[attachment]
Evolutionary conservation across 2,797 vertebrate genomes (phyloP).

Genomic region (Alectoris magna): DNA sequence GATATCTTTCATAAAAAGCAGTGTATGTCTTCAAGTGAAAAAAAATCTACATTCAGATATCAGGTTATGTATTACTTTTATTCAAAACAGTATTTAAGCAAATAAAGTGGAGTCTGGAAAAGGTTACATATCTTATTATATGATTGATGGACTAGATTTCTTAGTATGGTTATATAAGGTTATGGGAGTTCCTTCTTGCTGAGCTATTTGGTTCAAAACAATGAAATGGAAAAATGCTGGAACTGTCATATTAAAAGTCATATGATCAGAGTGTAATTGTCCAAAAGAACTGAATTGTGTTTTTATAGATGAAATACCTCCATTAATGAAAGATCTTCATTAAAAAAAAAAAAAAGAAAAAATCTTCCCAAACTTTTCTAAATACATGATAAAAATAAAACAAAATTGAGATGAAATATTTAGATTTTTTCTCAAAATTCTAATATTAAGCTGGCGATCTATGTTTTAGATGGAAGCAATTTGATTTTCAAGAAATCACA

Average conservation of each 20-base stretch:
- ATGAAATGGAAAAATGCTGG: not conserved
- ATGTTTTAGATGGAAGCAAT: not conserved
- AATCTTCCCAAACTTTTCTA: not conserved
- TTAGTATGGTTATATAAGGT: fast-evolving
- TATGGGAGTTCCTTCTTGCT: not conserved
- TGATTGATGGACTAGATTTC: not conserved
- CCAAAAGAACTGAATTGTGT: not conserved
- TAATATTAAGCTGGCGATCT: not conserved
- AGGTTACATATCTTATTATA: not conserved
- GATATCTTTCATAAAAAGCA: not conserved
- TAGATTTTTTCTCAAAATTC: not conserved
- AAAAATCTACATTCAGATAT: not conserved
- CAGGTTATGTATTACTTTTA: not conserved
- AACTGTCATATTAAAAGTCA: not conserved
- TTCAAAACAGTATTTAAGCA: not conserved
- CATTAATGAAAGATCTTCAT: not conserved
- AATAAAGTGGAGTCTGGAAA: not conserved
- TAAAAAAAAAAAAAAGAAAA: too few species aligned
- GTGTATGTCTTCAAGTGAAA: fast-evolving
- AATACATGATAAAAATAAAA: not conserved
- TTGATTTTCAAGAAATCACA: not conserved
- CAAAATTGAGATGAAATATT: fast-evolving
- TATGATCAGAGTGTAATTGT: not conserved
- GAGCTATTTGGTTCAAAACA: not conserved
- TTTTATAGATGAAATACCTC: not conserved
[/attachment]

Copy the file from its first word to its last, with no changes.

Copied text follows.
Evolutionary conservation across 2,797 vertebrate genomes (phyloP).

Genomic region (Alectoris magna): DNA sequence GATATCTTTCATAAAAAGCAGTGTATGTCTTCAAGTGAAAAAAAATCTACATTCAGATATCAGGTTATGTATTACTTTTATTCAAAACAGTATTTAAGCAAATAAAGTGGAGTCTGGAAAAGGTTACATATCTTATTATATGATTGATGGACTAGATTTCTTAGTATGGTTATATAAGGTTATGGGAGTTCCTTCTTGCTGAGCTATTTGGTTCAAAACAATGAAATGGAAAAATGCTGGAACTGTCATATTAAAAGTCATATGATCAGAGTGTAATTGTCCAAAAGAACTGAATTGTGTTTTTATAGATGAAATACCTCCATTAATGAAAGATCTTCATTAAAAAAAAAAAAAAGAAAAAATCTTCCCAAACTTTTCTAAATACATGATAAAAATAAAACAAAATTGAGATGAAATATTTAGATTTTTTCTCAAAATTCTAATATTAAGCTGGCGATCTATGTTTTAGATGGAAGCAATTTGATTTTCAAGAAATCACA

Average conservation of each 20-base stretch:
- ATGAAATGGAAAAATGCTGG: not conserved
- ATGTTTTAGATGGAAGCAAT: not conserved
- AATCTTCCCAAACTTTTCTA: not conserved
- TTAGTATGGTTATATAAGGT: fast-evolving
- TATGGGAGTTCCTTCTTGCT: not conserved
- TGATTGATGGACTAGATTTC: not conserved
- CCAAAAGAACTGAATTGTGT: not conserved
- TAATATTAAGCTGGCGATCT: not conserved
- AGGTTACATATCTTATTATA: not conserved
- GATATCTTTCATAAAAAGCA: not conserved
- TAGATTTTTTCTCAAAATTC: not conserved
- AAAAATCTACATTCAGATAT: not conserved
- CAGGTTATGTATTACTTTTA: not conserved
- AACTGTCATATTAAAAGTCA: not conserved
- TTCAAAACAGTATTTAAGCA: not conserved
- CATTAATGAAAGATCTTCAT: not conserved
- AATAAAGTGGAGTCTGGAAA: not conserved
- TAAAAAAAAAAAAAAGAAAA: too few species aligned
- GTGTATGTCTTCAAGTGAAA: fast-evolving
- AATACATGATAAAAATAAAA: not conserved
- TTGATTTTCAAGAAATCACA: not conserved
- CAAAATTGAGATGAAATATT: fast-evolving
- TATGATCAGAGTGTAATTGT: not conserved
- GAGCTATTTGGTTCAAAACA: not conserved
- TTTTATAGATGAAATACCTC: not conserved